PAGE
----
The BJP’s gain in vote share in West Bengal rose to 16.84 in 2014 from 4.06 per cent in 2011 at the cost of the Congress as well as the CPI(M). While its popular appeal has dipped and the bellwether Kolkata Municipal Corporation proves this (the BJP ranked third, failing to oust the Left from second place in the 144 seats tally), the dread remains of a new surge in its favour should Narendra Modi redeem himself. If a consolidation of the Opposition does not take place now, if the Trinamul Congress is not challenged now, the small window through which the Opposition can escape from almost inevitable annihilation will have closed.

As much as the Congress, the CPI(M) has scoured its soul to do the unthinkable. Putting ancient rivalry and the bitter fallout in 2008 behind them, the two parties have separately and then jointly arrived at the same conclusion: fresh beginnings must be made to push back the Trinamul Congress in 2016 and the BJP in 2019. The West Bengal elections will be the foundation for the 2019 partnership, because the Congress is the BJP’s principal political enemy and the Left its ideological ally.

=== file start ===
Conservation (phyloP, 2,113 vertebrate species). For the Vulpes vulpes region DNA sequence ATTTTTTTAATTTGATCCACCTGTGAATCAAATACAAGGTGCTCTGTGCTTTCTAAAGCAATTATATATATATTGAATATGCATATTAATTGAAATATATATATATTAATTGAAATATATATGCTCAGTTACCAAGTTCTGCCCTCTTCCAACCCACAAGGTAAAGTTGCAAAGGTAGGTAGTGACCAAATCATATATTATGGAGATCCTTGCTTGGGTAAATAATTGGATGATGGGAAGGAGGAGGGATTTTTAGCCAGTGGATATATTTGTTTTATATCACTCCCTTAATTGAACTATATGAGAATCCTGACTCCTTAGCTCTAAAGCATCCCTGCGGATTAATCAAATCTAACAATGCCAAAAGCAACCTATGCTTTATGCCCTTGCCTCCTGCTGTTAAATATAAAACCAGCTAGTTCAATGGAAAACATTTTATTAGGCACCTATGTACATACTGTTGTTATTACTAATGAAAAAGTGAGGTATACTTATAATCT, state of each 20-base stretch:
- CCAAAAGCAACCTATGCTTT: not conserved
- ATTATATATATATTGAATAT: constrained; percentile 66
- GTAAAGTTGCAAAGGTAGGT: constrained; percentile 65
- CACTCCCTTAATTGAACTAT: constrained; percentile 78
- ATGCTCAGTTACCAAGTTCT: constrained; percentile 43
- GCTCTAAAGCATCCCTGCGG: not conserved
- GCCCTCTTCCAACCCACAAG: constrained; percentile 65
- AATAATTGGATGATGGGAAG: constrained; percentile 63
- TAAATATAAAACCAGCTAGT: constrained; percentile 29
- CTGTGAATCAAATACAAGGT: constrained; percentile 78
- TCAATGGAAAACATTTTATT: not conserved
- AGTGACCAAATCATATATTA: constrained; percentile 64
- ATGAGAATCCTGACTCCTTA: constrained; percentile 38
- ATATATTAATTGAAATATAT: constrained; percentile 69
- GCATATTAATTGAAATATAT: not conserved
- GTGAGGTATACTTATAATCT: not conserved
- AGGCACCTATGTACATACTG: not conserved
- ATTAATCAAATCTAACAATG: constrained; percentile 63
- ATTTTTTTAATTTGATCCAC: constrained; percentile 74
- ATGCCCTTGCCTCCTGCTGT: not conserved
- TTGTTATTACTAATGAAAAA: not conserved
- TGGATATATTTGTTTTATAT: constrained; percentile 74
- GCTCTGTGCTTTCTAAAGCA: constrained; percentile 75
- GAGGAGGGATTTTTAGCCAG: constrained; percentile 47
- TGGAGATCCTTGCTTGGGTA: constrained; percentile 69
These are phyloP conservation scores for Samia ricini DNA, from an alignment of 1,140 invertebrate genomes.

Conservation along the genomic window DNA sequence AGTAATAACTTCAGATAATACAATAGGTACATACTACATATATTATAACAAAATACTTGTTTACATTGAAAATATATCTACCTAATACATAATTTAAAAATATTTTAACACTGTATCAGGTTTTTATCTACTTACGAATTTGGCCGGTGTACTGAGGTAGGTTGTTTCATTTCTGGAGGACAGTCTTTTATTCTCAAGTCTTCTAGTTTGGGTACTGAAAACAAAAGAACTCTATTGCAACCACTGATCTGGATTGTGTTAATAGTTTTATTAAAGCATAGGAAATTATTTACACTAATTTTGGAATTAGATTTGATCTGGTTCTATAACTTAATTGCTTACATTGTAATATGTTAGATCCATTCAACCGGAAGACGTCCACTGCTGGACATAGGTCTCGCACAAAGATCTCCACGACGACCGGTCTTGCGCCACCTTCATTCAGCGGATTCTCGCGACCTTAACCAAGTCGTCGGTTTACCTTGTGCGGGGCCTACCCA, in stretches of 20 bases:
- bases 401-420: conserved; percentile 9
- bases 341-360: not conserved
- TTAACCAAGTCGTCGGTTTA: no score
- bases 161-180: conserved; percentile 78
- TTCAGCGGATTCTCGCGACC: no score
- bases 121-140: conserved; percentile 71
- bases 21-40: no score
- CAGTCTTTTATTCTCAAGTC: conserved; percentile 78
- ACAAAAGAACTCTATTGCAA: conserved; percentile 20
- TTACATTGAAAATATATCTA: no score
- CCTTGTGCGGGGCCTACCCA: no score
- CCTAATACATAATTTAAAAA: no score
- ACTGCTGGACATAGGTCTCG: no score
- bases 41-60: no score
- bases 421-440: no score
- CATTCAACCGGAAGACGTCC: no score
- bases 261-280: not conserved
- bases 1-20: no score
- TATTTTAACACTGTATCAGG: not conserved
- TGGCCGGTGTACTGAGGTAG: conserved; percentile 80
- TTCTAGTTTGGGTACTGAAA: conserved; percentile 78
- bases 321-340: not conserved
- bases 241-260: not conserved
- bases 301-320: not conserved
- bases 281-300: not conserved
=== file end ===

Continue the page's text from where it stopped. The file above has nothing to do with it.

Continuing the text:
Almost the entire political capital of the two parties has gone into launching this partnership which is based on a reading of the undercurrents at the grassroots, as well as a grim acceptance by the CPI(M) that on its own it cannot challenge the Trinamul Congress. The Congress too knows that on its own it will be further reduced from the nine Assembly seats it has (it had just 9.6 per cent vote share in 2014).

The logic is simple. The Trinamul Congress has 44 per cent of the votes in West Bengal. The CPI(M)-led Left Front has around 33 per cent. The Congress has under 10 per cent, and the BJP has around 17 per cent vote share on the basis of its 2014 performance. Since the Trinamul Congress is not squeamish about using its power as the ruling party, it will do everything within and outside the code of conduct for elections to ensure that its dominance is not diminished. The combined votes of the CPI(M)-led Left Front and the Congress almost equal the Trinamul Congress’. If the Opposition prevents votes from being split three ways, then the Trinamul Congress would have a harder time winning.

What has facilitated the “seat understanding strategy” most is the CPI(M)’s admission that it is no longer the party it was in 2009, when the slide became apparent. By admitting that 2016 is the year of “extraordinary circumstances” in West Bengal, the CPI(M) is working to stave off the fall from undisputed domination to inescapable decimation. In doing so, it has stepped over the line that had kept it apart from other parliamentary parties in India and accepted that to remain relevant it has to change tack when history serves up surprises.

The writer is a senior journalist in Kolkata.